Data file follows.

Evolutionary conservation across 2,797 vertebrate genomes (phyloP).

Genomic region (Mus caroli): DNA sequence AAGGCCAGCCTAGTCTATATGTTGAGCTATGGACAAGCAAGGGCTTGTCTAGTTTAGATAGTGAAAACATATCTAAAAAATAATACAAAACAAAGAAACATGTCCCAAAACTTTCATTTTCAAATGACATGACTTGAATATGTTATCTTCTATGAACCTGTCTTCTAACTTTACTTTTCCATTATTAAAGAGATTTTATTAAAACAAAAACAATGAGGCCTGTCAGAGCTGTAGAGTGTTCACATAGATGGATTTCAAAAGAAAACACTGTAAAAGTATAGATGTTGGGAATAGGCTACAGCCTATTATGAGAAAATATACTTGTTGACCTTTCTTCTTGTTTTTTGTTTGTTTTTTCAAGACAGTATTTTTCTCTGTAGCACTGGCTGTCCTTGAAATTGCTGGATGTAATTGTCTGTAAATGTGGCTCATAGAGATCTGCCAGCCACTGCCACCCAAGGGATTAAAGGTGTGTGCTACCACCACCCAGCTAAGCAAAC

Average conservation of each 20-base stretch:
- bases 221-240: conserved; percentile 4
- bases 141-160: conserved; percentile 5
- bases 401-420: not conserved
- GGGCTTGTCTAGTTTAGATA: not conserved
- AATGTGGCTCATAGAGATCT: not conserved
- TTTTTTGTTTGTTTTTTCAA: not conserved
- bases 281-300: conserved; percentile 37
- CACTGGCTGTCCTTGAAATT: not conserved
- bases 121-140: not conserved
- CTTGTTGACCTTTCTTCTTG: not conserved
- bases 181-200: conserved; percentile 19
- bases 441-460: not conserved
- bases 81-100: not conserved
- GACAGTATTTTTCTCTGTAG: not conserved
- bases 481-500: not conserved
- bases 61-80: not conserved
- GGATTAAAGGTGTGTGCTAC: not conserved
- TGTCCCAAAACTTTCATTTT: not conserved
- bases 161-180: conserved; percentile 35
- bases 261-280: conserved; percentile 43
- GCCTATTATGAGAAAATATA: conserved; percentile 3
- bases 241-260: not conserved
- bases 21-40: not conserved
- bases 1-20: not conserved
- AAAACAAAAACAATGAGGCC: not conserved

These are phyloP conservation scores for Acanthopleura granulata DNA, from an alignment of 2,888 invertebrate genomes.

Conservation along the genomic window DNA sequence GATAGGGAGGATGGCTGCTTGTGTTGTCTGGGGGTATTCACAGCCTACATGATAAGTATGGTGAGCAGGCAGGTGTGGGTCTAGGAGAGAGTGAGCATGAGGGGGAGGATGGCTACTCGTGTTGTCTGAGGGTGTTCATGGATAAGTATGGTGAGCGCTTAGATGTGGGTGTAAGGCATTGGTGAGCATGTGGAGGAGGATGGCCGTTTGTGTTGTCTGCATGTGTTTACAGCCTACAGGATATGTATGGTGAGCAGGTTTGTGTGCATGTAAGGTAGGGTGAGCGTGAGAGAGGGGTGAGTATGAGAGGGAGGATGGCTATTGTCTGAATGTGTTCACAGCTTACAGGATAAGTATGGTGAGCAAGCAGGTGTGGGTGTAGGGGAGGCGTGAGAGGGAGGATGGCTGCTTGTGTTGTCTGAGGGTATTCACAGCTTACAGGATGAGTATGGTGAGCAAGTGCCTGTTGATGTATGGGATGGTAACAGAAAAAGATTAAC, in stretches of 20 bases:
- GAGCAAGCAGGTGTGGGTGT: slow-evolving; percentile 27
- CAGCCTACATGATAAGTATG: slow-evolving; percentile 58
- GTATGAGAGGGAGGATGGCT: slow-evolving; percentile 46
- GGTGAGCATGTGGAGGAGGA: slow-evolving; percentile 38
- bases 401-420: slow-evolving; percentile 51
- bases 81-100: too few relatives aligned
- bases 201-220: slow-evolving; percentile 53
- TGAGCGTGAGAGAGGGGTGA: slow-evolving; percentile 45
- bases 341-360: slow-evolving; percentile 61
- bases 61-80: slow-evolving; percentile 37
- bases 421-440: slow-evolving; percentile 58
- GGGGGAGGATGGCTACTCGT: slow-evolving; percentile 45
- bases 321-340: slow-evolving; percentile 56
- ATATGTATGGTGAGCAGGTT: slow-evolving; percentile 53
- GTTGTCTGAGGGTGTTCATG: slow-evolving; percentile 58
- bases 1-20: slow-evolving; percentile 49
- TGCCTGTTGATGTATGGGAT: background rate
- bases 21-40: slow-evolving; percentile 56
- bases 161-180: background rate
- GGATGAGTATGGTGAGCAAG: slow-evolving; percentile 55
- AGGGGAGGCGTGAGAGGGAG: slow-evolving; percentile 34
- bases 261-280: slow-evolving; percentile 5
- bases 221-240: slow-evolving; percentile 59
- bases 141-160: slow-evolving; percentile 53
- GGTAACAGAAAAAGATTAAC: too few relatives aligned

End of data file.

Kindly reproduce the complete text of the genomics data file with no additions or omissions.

Evolutionary conservation across 2,797 vertebrate genomes (phyloP).

Genomic region (Mus caroli): DNA sequence AAGGCCAGCCTAGTCTATATGTTGAGCTATGGACAAGCAAGGGCTTGTCTAGTTTAGATAGTGAAAACATATCTAAAAAATAATACAAAACAAAGAAACATGTCCCAAAACTTTCATTTTCAAATGACATGACTTGAATATGTTATCTTCTATGAACCTGTCTTCTAACTTTACTTTTCCATTATTAAAGAGATTTTATTAAAACAAAAACAATGAGGCCTGTCAGAGCTGTAGAGTGTTCACATAGATGGATTTCAAAAGAAAACACTGTAAAAGTATAGATGTTGGGAATAGGCTACAGCCTATTATGAGAAAATATACTTGTTGACCTTTCTTCTTGTTTTTTGTTTGTTTTTTCAAGACAGTATTTTTCTCTGTAGCACTGGCTGTCCTTGAAATTGCTGGATGTAATTGTCTGTAAATGTGGCTCATAGAGATCTGCCAGCCACTGCCACCCAAGGGATTAAAGGTGTGTGCTACCACCACCCAGCTAAGCAAAC

Average conservation of each 20-base stretch:
- bases 221-240: conserved; percentile 4
- bases 141-160: conserved; percentile 5
- bases 401-420: not conserved
- GGGCTTGTCTAGTTTAGATA: not conserved
- AATGTGGCTCATAGAGATCT: not conserved
- TTTTTTGTTTGTTTTTTCAA: not conserved
- bases 281-300: conserved; percentile 37
- CACTGGCTGTCCTTGAAATT: not conserved
- bases 121-140: not conserved
- CTTGTTGACCTTTCTTCTTG: not conserved
- bases 181-200: conserved; percentile 19
- bases 441-460: not conserved
- bases 81-100: not conserved
- GACAGTATTTTTCTCTGTAG: not conserved
- bases 481-500: not conserved
- bases 61-80: not conserved
- GGATTAAAGGTGTGTGCTAC: not conserved
- TGTCCCAAAACTTTCATTTT: not conserved
- bases 161-180: conserved; percentile 35
- bases 261-280: conserved; percentile 43
- GCCTATTATGAGAAAATATA: conserved; percentile 3
- bases 241-260: not conserved
- bases 21-40: not conserved
- bases 1-20: not conserved
- AAAACAAAAACAATGAGGCC: not conserved

These are phyloP conservation scores for Acanthopleura granulata DNA, from an alignment of 2,888 invertebrate genomes.

Conservation along the genomic window DNA sequence GATAGGGAGGATGGCTGCTTGTGTTGTCTGGGGGTATTCACAGCCTACATGATAAGTATGGTGAGCAGGCAGGTGTGGGTCTAGGAGAGAGTGAGCATGAGGGGGAGGATGGCTACTCGTGTTGTCTGAGGGTGTTCATGGATAAGTATGGTGAGCGCTTAGATGTGGGTGTAAGGCATTGGTGAGCATGTGGAGGAGGATGGCCGTTTGTGTTGTCTGCATGTGTTTACAGCCTACAGGATATGTATGGTGAGCAGGTTTGTGTGCATGTAAGGTAGGGTGAGCGTGAGAGAGGGGTGAGTATGAGAGGGAGGATGGCTATTGTCTGAATGTGTTCACAGCTTACAGGATAAGTATGGTGAGCAAGCAGGTGTGGGTGTAGGGGAGGCGTGAGAGGGAGGATGGCTGCTTGTGTTGTCTGAGGGTATTCACAGCTTACAGGATGAGTATGGTGAGCAAGTGCCTGTTGATGTATGGGATGGTAACAGAAAAAGATTAAC, in stretches of 20 bases:
- GAGCAAGCAGGTGTGGGTGT: slow-evolving; percentile 27
- CAGCCTACATGATAAGTATG: slow-evolving; percentile 58
- GTATGAGAGGGAGGATGGCT: slow-evolving; percentile 46
- GGTGAGCATGTGGAGGAGGA: slow-evolving; percentile 38
- bases 401-420: slow-evolving; percentile 51
- bases 81-100: too few relatives aligned
- bases 201-220: slow-evolving; percentile 53
- TGAGCGTGAGAGAGGGGTGA: slow-evolving; percentile 45
- bases 341-360: slow-evolving; percentile 61
- bases 61-80: slow-evolving; percentile 37
- bases 421-440: slow-evolving; percentile 58
- GGGGGAGGATGGCTACTCGT: slow-evolving; percentile 45
- bases 321-340: slow-evolving; percentile 56
- ATATGTATGGTGAGCAGGTT: slow-evolving; percentile 53
- GTTGTCTGAGGGTGTTCATG: slow-evolving; percentile 58
- bases 1-20: slow-evolving; percentile 49
- TGCCTGTTGATGTATGGGAT: background rate
- bases 21-40: slow-evolving; percentile 56
- bases 161-180: background rate
- GGATGAGTATGGTGAGCAAG: slow-evolving; percentile 55
- AGGGGAGGCGTGAGAGGGAG: slow-evolving; percentile 34
- bases 261-280: slow-evolving; percentile 5
- bases 221-240: slow-evolving; percentile 59
- bases 141-160: slow-evolving; percentile 53
- GGTAACAGAAAAAGATTAAC: too few relatives aligned